Alex and I are both truly humbled, touched and grateful for the honour of being asked to be Chatan Torah and Kallah Bereshit. We deeply appreciate the way the Sinai community has embraced and welcomed us. We are very thankful to Sally and Jonathan, for their guidance and patience with us throughout this process. We also greatly value this opportunity to give back to Sinai, even if just with our thoughts and readings, to a community that has given so much to our family. We recognize this as an opportunity to grow and stretch ourselves. Demonstrating to our children, and the community, that in Judaism, we value the continued effort to advance oneself through study. We have a calling to always broaden one's' self throughout life.

 On Simchat Torah, we close with the book of Deuteronomy, when Moses blesses each of the tribes. He then ascends Mount Nebo, sees the Land of Israel, and dies at the age of 120. The Israelites mourn, and the portion ends highlighting Moses’ unparalleled greatness. And then, we form a circle by going back to the first book of the Torah, and we read Bereshit - “In the beginning” - where we read about creation. So, while today, we are reading - “the final chapter” and the “beginning chapter” - we are also completing a cycle. We are, in a sense, encircling and embracing the torah. We are reminding ourselves that we never finish our study of Torah. It is a continuous process of learning, growth and striving to deepen one's relationship with Torah and G-d. Each year we get a chance to see things in a new light, allowing us to grow and write our story.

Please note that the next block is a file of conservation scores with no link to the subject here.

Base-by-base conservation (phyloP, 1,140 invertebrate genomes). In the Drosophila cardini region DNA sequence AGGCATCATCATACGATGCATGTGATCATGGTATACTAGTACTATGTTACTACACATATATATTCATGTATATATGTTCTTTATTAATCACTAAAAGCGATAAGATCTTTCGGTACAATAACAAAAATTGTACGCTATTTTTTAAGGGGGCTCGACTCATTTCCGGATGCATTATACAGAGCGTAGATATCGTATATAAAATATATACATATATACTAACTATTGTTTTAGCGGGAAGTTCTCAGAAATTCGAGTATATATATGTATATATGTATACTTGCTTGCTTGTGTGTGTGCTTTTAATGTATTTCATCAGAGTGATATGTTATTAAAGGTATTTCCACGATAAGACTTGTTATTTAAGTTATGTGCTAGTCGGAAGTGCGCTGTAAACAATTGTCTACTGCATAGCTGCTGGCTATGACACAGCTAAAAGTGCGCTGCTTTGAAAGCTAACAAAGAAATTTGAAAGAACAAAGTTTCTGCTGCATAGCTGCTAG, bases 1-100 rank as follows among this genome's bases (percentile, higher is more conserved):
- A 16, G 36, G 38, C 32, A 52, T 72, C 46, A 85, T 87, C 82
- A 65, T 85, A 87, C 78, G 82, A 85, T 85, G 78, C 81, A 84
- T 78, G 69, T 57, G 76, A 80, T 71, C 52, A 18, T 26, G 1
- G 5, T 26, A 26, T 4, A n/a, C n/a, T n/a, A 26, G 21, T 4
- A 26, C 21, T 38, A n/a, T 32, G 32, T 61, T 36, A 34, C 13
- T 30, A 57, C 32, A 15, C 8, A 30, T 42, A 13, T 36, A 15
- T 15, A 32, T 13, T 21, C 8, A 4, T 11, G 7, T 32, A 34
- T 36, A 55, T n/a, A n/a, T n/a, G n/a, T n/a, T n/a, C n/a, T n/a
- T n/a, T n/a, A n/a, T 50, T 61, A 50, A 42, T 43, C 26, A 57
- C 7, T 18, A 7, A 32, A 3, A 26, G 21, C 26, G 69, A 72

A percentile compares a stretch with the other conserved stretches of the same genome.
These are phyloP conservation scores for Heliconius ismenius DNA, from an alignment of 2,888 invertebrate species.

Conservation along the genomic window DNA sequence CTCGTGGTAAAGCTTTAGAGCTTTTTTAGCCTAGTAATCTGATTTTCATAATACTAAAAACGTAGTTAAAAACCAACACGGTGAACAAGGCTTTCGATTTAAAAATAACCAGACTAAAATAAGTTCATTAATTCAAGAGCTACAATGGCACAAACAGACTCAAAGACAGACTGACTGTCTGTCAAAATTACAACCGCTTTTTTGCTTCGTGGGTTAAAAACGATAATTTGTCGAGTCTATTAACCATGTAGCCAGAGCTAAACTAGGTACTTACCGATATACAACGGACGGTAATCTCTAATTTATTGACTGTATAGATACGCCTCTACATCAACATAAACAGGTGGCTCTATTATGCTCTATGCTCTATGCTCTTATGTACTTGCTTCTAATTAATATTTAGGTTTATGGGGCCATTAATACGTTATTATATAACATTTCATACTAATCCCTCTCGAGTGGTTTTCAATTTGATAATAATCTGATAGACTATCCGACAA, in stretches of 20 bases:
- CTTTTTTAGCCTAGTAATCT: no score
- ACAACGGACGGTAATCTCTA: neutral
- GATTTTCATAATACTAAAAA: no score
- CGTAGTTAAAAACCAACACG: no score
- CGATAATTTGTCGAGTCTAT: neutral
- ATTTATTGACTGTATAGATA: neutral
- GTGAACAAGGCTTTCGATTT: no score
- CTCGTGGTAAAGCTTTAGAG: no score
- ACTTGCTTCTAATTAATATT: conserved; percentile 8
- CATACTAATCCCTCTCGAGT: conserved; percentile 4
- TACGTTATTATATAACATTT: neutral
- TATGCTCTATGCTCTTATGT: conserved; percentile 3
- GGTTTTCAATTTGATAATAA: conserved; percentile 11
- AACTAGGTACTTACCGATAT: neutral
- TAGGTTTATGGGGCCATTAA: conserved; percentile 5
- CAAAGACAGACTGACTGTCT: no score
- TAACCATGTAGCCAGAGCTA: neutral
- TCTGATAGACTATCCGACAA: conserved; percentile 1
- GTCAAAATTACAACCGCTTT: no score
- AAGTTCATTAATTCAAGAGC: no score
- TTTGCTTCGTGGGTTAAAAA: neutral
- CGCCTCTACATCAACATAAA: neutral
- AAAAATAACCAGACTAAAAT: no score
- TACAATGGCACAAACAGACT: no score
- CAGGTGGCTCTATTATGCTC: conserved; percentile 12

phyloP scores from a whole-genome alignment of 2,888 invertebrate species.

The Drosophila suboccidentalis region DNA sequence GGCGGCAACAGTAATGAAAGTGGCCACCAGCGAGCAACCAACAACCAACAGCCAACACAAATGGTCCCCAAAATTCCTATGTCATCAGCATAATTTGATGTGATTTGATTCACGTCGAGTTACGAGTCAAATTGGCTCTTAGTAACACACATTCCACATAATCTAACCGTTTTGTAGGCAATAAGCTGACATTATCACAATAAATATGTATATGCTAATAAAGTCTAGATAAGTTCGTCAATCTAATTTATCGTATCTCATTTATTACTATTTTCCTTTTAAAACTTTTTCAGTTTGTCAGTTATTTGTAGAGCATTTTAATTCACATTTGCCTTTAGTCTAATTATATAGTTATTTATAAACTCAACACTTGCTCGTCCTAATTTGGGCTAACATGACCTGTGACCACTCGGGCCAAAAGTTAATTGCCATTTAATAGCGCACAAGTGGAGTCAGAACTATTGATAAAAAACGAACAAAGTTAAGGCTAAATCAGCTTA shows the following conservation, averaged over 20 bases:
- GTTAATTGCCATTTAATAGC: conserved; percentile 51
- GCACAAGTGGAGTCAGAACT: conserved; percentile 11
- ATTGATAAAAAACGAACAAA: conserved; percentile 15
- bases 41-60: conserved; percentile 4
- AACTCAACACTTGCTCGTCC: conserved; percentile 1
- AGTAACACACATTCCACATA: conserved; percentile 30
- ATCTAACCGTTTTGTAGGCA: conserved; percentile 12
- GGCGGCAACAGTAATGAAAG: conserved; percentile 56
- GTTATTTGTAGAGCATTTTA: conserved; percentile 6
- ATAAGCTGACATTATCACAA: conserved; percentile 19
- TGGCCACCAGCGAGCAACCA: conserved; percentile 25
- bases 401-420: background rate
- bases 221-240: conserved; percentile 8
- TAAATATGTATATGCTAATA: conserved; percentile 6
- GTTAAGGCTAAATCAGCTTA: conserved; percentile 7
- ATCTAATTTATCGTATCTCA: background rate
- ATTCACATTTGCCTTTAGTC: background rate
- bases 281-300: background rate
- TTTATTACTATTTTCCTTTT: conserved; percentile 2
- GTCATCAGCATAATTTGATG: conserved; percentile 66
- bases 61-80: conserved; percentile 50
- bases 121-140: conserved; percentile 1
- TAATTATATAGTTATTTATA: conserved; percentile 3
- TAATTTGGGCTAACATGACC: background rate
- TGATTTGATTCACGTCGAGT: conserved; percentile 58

After Moses died, the parsha states, “Now Joshua, son of Nun, was filled with the spirit of wisdom because Moses had laid his hands upon him; and the Israelites heeded him, doing as the LORD had commanded Moses” I think, that by saying “Moses laid his hands upon him,” - it means that Moses passed on knowledge. And this knowledge is still being passed on, throughout the generations, by teaching and studying Torah.

The Torah states, “Never again did there arise in Israel a prophet like Moses — whom the Lord singled out”. I would like to believe that means that “we” are ALL “singled out” in our own way to lead. Throughout time, great leaders have emerged. But what is a leader? Rabbi Sacks said “A leader must have courage and integrity. They must be able, say the sages, to relate to each individual according to his or her distinctive needs. Above all, a leader must constantly learn.... But these are necessary, not sufficient, conditions. A leader must be sensitive to the call of the hour – this hour, this generation, this chapter in the long story of a people.” When I reflect on this and other ideas of leadership - I ask myself: Is our inner calling to service, compelling us to help without the need for reward, is that our Sovereign summoning us to leadership?

In Deuteronomy, The land was promised, "This is the land of which I swore to Abraham, Isaac, and Jacob, 'I will assign it to your offspring.' I have let you see it with your own eyes, but you shall not cross there.” Was it the land that was promised or was it the idea of a promised land?